BEUDO energy performance map - 2019 data
What every Cambridge resident and small business owner needs to be following now!
State regulations require buildings to convert from gas to electrical by 2050. See BEUDO (The Building Energy Use Disclosure Ordinance).
Key members of Cambridge City Council want this conversion to happen more quickly and are pushing for a 2035 net zero date, a decade and a half earlier than Boston. While important in an ideal world, there are huge unintended consequences that will drive up housing costs – dramatically and other unintended consequences which is why important counter voices are being heard on this move by small businesses, commercial property owners, residential property owners, condo owners, and renters alike.
This will also be addressed at an upcoming November 22 meeting of the Council's Long Term Planning Committee and will need a majority of City Council voting in favor to pass.
What is proposed: to require escalated retrofitting by 2035 of all a residential properties with 50 or more units as well as large commercial properties.
Renters and Condo owners will be in for a shock. As one board member noted for a 58-unit 1909 building “each unit in my building will owe $170,352 apiece. I’d pretty much want to know what the City would do with the $10,000,000 from our building alone." These costs will be passed on to local renters - as well as owners if they are living in their own units. During the time when these buildings are upgraded, many residents also will be required to find housing elsewhere. This is important to have in place for new buildings, but This shortened period to prepare is likely to extensively hit lower- and middle-income residents, and those on fixed income. Many will have to leave the city. Significantly, one factor being cited is that BEUDO is “not just about disclosure, mandates as taxation; Linkage as revenue generator w/o regard to incentives and unintended consequences.”
Another likely ramification would be that new buildings include inoperable windows (a risk in this era of COVID and electricity outages) and a call by some that windows be removed from historical preservation criteria.
Ironically the new electric sources and capabilities for this transition are not even available yet, and were we to wait until the state mandates of 2050 likely new technologies (eclipsing those available now) will make the transition far easier and far less expensive. Ironically too, in Cambridge BY FAR the worst offenders (the greatest energy users) are out labs who use a vast majority of this energy resources. Commercial users (especially labs) need to be addressed first and let residential units wait for the 2050 mandate.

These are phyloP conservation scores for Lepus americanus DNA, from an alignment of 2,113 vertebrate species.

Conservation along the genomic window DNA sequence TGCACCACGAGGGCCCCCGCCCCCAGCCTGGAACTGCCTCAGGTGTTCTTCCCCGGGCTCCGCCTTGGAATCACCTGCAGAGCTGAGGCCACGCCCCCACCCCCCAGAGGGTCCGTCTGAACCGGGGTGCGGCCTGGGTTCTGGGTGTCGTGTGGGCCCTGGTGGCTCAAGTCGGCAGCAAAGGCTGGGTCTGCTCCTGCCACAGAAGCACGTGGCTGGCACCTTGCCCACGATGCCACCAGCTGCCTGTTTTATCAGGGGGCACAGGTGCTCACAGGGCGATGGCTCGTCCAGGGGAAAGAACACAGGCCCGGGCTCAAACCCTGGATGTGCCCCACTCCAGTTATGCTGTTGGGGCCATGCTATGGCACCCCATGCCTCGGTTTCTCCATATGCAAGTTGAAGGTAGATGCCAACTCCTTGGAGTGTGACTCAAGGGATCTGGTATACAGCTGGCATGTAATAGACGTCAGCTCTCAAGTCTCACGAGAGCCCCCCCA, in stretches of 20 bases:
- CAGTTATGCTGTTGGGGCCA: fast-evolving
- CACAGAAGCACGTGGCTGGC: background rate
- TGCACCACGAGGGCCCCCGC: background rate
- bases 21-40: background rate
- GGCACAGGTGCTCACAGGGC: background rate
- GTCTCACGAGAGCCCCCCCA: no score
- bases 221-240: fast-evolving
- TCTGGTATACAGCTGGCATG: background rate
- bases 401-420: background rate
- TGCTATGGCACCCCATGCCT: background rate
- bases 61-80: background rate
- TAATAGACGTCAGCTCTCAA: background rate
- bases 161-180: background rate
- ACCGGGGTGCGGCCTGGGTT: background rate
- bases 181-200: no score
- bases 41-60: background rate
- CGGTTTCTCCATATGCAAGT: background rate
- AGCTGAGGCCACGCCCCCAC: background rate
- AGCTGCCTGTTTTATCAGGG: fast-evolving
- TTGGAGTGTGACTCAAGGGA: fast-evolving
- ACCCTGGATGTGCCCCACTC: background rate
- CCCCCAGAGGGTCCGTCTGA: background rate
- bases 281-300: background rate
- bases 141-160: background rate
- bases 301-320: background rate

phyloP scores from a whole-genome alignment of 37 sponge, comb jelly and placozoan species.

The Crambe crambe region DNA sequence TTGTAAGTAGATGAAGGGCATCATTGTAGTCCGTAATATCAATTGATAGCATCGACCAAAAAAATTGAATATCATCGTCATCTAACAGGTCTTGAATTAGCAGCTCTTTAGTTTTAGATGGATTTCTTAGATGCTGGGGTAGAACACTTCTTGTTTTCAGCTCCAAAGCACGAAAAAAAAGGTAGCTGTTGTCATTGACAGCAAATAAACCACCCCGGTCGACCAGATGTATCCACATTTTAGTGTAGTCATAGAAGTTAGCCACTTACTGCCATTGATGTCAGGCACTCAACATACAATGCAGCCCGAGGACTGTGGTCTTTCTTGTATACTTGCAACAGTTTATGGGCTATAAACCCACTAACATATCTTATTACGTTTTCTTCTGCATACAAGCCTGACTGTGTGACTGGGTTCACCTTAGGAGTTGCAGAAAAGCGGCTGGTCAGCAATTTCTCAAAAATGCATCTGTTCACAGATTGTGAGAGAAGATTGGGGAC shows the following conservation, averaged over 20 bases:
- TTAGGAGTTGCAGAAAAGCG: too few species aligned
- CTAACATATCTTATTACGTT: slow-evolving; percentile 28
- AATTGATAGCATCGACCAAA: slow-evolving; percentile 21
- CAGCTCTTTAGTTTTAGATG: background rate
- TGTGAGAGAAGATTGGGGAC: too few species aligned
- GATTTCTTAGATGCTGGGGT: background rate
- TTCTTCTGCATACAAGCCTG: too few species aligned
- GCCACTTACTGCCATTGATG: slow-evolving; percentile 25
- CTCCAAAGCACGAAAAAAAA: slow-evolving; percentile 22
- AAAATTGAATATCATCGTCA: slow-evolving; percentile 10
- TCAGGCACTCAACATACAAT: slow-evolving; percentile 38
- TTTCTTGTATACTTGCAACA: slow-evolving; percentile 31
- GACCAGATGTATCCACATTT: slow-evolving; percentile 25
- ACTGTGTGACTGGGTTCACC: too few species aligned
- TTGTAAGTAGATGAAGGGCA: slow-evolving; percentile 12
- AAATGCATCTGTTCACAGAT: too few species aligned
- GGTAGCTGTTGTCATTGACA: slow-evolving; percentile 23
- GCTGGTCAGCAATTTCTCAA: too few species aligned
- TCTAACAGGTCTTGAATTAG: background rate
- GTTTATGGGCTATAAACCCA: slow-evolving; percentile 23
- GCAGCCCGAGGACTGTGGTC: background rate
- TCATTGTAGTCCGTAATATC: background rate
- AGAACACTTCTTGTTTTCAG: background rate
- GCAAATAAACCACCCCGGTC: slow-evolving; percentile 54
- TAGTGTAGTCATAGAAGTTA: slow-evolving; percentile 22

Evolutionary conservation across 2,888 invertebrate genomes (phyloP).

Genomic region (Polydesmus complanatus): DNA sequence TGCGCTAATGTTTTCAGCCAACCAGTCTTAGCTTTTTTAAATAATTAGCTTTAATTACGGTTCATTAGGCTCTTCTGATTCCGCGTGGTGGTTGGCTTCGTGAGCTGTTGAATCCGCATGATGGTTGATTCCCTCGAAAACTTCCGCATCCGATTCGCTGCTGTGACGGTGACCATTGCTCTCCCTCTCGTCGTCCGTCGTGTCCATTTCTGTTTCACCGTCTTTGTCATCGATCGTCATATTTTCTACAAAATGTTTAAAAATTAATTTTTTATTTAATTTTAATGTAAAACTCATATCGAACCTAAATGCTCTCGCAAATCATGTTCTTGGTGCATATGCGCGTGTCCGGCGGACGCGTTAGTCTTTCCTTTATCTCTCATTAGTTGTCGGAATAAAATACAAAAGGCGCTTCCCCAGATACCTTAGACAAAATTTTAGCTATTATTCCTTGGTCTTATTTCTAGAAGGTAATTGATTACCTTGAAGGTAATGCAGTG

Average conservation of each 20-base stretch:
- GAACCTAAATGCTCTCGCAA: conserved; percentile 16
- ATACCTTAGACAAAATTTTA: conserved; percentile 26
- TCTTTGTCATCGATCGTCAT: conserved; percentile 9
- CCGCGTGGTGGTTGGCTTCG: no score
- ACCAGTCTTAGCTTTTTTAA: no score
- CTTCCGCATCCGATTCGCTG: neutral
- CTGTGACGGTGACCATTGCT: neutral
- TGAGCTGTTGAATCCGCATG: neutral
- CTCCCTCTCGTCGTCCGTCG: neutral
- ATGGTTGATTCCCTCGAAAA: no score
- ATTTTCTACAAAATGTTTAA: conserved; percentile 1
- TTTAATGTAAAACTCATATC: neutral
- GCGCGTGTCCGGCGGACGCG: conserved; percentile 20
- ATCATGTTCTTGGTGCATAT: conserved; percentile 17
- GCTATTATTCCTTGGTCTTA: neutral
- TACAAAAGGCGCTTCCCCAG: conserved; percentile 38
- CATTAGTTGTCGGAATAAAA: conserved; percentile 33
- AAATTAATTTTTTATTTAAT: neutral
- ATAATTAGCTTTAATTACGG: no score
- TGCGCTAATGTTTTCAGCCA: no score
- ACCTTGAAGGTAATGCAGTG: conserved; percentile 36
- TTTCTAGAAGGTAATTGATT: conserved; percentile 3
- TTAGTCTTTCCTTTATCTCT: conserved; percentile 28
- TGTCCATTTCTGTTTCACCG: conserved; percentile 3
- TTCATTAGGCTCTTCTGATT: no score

Focusing on large labs for an earlier date of compliance makes more sense considering how important current housing needs and pricing are for city residents today. Alas most Cambridge residents have not even heard of this move for existing properties. Another problem at hand, is that each building owners will have to decide on their own how to rush through this change – in some cases it means that people will loose living spaces/porches as individual units are added.
Here is the list of "stakeholders" that the city chose to worked with on this: Abcam; AHA Engineers; Akelius Residential; Alexandria; Atrius Health; Avalon Bay; Biomed Realty; Boston Properties; BrightPower; BR+A; Cambridge Brands; Cambridge Housing Authority; Cambridge Innovation Center; Cambridge Redevelopment Authority; Cambridge Savings Bank; CBRE; City of Boston; Code Green Solutions; Equity Residential; Eversource; Google; Jacobs; Jones Lang Lasalle; Just a Start; Harvard COOP; Harvard University; Homeowners Rehab, Inc; Laverty Lohnes Properties; Leeder Management; Lincoln Property Company; MAPC; Marriott; MassDevelopment; MIT; MITIMCO; New Ecology; Novartis; Partners Healthcare; Upland Capital.
No notice has gone out from the City, that we know of, to individual renters or condo owners living in 40-unit plus buildings that their housing costs are about to rise exponentially and they may have to move for the period that the work is being done.
It is important that we address climate change. But let’s insist that the city focus on what really matters (policies stated in the article at the top of the letter) and labs who use much of our current energy. Let’s also be far more transparent about the proposed changes and their likely impacts on current residents.
This change will impact renters in the city as much as property owners.